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Sea grapes are grown as both spreading, evergreen shrubs and trees that reach approximately 30 feet in height.  The leaves are round, alternate, and measure as much as 6 inches in diameter.  Leaf texture is leathery, and color is bright green to reddish nearest the petioles.  Older leaves are often rust colored before they drop.  Flowers are small and white, blooming nearly year round. Fruits are fleshy and hang in grape-like clusters.  Individual fruits typically measure under 1 inch in diameter.  Immature fruit is green in color, while mature fruits are reddish or purple. 

Sea grapes are common in coastal dunes, backdunes, and hammocks.  They are also heavily utilized as landscaping plants.  

Similar Species:
A related species, the pigeon plum tree (Coccoloba diversifolia) is similar in appearance to the sea grape.  However, its leaves are smaller and elongated rather than round.  It has whitish-green flowers that bloom in spring, followed by fruits that are much smaller than those of the sea grape.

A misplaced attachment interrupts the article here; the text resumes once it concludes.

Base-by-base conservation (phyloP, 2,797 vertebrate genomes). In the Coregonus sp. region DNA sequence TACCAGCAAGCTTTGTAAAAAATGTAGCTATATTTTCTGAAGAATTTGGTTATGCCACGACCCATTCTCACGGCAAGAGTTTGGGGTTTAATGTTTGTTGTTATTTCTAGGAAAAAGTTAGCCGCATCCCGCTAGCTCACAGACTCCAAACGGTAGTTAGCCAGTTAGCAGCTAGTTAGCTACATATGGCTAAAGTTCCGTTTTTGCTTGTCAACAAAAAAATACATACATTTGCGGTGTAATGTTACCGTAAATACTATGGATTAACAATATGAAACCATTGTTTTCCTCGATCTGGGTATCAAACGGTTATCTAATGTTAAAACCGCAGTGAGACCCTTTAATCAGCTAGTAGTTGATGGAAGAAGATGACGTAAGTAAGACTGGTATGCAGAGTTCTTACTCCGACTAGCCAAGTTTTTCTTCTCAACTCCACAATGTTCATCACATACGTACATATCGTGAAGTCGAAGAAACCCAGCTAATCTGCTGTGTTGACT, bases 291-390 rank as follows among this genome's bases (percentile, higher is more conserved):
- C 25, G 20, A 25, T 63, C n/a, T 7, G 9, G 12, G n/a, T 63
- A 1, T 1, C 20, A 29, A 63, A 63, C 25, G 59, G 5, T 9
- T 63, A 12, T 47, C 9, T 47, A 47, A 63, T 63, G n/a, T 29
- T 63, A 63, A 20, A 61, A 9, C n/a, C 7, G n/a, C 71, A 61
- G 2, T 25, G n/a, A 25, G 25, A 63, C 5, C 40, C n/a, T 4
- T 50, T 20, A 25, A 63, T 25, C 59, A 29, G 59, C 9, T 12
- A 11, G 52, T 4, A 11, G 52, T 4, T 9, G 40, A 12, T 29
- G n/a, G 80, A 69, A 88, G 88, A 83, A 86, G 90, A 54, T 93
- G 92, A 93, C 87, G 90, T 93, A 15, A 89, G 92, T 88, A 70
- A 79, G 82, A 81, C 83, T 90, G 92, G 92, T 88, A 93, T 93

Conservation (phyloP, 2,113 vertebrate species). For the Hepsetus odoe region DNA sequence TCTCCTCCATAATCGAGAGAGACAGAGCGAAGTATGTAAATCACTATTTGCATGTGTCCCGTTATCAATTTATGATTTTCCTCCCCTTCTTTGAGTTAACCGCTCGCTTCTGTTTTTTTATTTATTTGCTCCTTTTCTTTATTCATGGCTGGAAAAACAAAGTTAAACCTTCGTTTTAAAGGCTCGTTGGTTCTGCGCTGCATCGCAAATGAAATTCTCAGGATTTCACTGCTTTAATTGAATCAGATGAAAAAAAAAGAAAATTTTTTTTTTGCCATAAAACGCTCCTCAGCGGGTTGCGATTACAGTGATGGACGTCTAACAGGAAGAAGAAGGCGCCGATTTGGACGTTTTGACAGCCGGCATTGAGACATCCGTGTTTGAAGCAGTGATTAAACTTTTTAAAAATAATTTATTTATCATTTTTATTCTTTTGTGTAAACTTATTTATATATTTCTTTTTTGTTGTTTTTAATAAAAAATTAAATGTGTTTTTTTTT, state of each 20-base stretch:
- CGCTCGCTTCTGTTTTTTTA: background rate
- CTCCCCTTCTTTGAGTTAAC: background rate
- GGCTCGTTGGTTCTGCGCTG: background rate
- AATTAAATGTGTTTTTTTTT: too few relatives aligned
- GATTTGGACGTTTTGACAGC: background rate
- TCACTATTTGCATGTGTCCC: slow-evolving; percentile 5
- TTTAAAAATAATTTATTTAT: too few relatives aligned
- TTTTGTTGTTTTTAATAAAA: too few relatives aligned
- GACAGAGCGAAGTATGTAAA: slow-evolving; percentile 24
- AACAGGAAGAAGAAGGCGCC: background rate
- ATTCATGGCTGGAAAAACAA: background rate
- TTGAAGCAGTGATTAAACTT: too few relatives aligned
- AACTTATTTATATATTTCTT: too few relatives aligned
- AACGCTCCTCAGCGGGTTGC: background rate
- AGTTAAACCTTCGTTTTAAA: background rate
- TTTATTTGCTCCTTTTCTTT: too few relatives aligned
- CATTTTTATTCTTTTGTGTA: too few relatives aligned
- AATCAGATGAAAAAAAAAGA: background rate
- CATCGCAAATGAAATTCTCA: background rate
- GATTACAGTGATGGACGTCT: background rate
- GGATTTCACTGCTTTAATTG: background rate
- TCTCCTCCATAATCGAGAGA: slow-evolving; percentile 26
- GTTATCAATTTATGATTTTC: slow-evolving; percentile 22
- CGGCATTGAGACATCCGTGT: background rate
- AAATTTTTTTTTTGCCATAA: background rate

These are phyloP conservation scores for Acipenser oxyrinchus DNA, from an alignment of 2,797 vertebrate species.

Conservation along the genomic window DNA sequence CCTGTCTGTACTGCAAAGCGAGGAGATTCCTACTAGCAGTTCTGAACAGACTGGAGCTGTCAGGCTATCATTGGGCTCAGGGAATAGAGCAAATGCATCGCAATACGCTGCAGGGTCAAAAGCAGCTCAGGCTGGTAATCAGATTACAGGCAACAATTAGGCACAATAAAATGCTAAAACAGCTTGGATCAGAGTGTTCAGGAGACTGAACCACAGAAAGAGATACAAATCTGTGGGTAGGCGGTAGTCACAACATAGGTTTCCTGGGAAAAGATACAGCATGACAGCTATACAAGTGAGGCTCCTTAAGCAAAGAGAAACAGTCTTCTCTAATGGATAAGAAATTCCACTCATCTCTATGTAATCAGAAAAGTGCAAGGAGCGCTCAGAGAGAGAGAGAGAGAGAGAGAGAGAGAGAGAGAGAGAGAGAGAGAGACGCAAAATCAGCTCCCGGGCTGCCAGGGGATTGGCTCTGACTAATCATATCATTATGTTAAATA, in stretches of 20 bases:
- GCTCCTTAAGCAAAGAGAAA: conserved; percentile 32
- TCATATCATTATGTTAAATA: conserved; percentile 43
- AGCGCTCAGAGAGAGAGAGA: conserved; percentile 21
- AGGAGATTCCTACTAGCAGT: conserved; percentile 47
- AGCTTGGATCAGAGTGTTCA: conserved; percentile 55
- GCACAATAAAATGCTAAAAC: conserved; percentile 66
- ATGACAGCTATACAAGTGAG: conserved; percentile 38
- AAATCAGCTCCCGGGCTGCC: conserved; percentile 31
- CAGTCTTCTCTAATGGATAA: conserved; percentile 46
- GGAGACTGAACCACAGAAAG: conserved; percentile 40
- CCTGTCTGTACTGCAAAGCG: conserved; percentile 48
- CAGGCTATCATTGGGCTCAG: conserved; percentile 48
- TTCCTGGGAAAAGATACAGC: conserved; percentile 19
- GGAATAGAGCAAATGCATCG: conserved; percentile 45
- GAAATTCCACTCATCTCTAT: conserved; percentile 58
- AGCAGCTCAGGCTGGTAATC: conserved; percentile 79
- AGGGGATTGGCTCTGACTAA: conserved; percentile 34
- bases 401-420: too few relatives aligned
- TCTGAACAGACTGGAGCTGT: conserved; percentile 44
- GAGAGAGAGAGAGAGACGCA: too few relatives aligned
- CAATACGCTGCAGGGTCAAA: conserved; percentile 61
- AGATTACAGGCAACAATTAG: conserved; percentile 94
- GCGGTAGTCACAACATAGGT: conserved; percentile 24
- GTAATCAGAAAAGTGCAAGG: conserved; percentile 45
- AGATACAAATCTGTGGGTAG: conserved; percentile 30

The sea grape ranges throughout the American subtropics al and tropics from approximately 25 North latitude to 10 South latitude.  It is native to Florida, the West Indies and the Bahamas, but has been naturalized on both coasts of Mexico, as well as much of coastal Central and South America to northern Peru and Brazil.  It has been introduced as an ornamental into the Indo-Pacific and Hawaii.


Sea grapes fruiting during midsummer.  Photo courtesy of K. Hill, Smithsonian Marine Station. 

Detail of the leaves and fruit of the sea grape.  Photo courtesy of K. Hill, Smithsonian Marine Station. 

The reddish fruits of the sea grape may be eaten raw, cooked into jellies and jams, or fermented into sea grape wine.